I thought racism couldn’t break me. Then I saw the poster.
When I started busing in 1987, my grandparents schooled me in the history of racism in the Pacific Northwest. How the Chinook and Coast Salish tribes had been decimated, along with their history. How White people shipped the entire Chinese population out of the city on trains in 1885. The internment camps that stored the Japanese in World War II; the long arc of housing discrimination and the Mother’s Day race riots in 1969.
Growing up with a poor, working-class White mother, I quickly saw within my own family that many White people felt they could get away with being racist. I remember Black folks in my family being beaten, harassed, and called “nigger” on a weekly, and at times daily, basis. Early on, I learned that racism in the Northwest was simply something you had to deal with; to expect White people to change was to expect the rain to stop because you wanted it to.
What few Black spaces there were, we held tightly. Communities that came to the Northwest from the South during World War II created replicas of the Black institutions in their home communities. The Jackson Street Jazz clubs where Ray Charles and Quincy Jones cut their teeth. Newspapers like the NW Facts, the Seattle Medium, the Skanner, and the Northwest Dispatch would be portals to Black life in the Washington area and beyond. Restaurants and dives like the Southern Kitchen, Ezell’s, and Bob’s Bar-B-Q gave people a small slice — or pot, or plate — of home.
Racism in the Northwest was somehow made more bearable if I could believe in Black centers as a sanctuary.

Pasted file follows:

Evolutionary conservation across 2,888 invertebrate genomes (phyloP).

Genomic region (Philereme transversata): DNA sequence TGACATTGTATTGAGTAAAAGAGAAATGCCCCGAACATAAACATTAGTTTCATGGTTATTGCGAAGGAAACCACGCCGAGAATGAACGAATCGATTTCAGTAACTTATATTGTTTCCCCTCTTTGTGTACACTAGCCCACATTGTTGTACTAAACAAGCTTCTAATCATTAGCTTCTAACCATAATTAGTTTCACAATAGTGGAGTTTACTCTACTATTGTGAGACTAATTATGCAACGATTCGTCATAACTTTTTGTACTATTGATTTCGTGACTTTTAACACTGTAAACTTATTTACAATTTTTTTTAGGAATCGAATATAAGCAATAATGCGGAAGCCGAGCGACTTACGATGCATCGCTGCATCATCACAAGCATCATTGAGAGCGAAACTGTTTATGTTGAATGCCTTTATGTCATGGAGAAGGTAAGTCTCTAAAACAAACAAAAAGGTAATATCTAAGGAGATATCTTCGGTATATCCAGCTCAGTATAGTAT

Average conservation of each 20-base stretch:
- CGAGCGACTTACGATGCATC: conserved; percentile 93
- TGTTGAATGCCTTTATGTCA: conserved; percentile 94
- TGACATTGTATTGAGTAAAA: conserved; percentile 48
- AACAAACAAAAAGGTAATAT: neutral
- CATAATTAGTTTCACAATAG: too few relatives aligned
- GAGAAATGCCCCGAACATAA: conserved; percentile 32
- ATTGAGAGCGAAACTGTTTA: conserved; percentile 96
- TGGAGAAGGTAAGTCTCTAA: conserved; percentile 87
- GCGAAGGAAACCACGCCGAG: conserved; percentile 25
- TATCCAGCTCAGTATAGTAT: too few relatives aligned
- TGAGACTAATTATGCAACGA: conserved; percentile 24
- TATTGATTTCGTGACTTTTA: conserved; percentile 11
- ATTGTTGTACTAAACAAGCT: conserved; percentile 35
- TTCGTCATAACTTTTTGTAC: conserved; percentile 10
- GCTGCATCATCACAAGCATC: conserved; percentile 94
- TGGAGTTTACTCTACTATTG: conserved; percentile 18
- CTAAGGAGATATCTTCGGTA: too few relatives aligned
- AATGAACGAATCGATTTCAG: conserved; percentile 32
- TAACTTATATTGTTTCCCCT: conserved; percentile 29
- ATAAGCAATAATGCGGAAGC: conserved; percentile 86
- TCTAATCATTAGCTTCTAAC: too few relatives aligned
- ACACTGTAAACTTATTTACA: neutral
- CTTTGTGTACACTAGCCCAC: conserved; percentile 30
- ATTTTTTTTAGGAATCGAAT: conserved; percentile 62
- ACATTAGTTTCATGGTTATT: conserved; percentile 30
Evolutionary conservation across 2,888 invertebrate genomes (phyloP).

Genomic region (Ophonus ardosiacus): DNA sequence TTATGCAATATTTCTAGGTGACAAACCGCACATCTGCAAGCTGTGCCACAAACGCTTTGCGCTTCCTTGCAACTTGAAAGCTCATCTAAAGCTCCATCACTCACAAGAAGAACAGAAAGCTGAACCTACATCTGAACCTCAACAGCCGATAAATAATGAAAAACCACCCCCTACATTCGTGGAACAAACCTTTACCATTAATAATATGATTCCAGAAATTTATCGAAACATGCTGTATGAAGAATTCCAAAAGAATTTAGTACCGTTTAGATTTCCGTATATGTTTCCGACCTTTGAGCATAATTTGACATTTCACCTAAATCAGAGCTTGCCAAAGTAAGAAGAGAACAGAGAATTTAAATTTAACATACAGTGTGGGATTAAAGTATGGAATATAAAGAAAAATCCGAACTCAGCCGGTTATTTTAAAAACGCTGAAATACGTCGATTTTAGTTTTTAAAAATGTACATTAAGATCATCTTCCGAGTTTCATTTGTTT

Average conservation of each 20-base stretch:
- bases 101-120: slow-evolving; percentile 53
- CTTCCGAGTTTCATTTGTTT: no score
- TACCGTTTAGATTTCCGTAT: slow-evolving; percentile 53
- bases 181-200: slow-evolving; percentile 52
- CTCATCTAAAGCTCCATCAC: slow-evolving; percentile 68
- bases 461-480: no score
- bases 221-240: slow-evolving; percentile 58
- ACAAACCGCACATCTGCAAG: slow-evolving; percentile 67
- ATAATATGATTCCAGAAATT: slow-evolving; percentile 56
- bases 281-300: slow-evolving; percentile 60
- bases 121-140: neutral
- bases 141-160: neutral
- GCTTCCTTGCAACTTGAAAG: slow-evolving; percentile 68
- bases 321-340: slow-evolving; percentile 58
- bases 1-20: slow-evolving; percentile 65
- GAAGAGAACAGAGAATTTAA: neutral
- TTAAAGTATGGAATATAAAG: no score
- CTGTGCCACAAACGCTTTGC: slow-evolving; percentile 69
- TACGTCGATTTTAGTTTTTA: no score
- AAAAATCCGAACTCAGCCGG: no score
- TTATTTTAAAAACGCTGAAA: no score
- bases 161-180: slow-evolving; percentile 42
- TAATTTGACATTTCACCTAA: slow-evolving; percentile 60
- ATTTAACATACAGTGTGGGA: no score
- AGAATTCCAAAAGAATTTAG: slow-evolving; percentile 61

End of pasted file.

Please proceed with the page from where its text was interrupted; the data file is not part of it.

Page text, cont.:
Until one day, at my old bus stop, in one of the most familiar Black spaces I have ever known, I saw a White supremacist “blood and soil” poster. I had a panic attack. A day later, when I saw that there was a tattoo parlor run by Nazi sympathizers four blocks away from my Aunt Virginia’s old house, I had another one. Racism in the Northwest was somehow made more bearable if I could believe in Black centers as a sanctuary. But when fascism and bigotry infested the places I used to do odd jobs for my Auntie, my hiding places shattered so violently as to make me never believe in a hiding place again.
That first stop on Commerce Street, where the bus started to go up the hill to the White neighborhoods outside of Tacoma, was where I’d see it all. Young sisters prepping each other for sales quota jobs at the mall; students, young and old, going over their homework on the way to Tacoma Community College or BJ’s Barber College; struggling folks waiting for temp jobs at the Labor Ready by the public library; elders going for breakfast at the Elks Club or the Southern Kitchen. In both their solitude and interactions with each other were a series of blueprints on how to be Black and function in society.
As an elementary and middle schooler, that bus stop was where I would organize the mixtapes I had recorded to zone out racial harassment at school, then try to sync the dial on my Walkman to try to get the Z-twins’ morning drive (1420 KRIZ/1560 KZIZ). As I got older, it would be the place where I would get records, tapes, and CDs at Buzzard, and sneak into the University of Washington Tacoma campus library to read (the police didn’t harass Black kids as much).
The difference between keeping your head on a swivel in my Hilltop neighborhood and in the rest of White Washington is that, outside the block, the punches come from unorthodox angles. The Department of Justice 2011 report on the Seattle Police Department only skimmed the surface; police brutality had long been ignored because of the Northwest’s image of tolerance. Nazi and fascist presence in the area had been such a given that it was a common belief that Black people shouldn’t risk camping in the woods. State Representative Matt Shea’s continued employment — in spite of his documented history of racism, fascism, and domestic terrorism — has convinced many Black folks to not even take the freeway to drive through rural Washington.
Meanwhile, daily interactions with ironic hipsters, performatively woke Whites, or the denizens of the intellectual dark web felt like upscale versions of Miss Millie’s negro cruising in The Color Purple; people corral you until they either get your acknowledgment or submission, with emotional hell to pay if you told them “no.”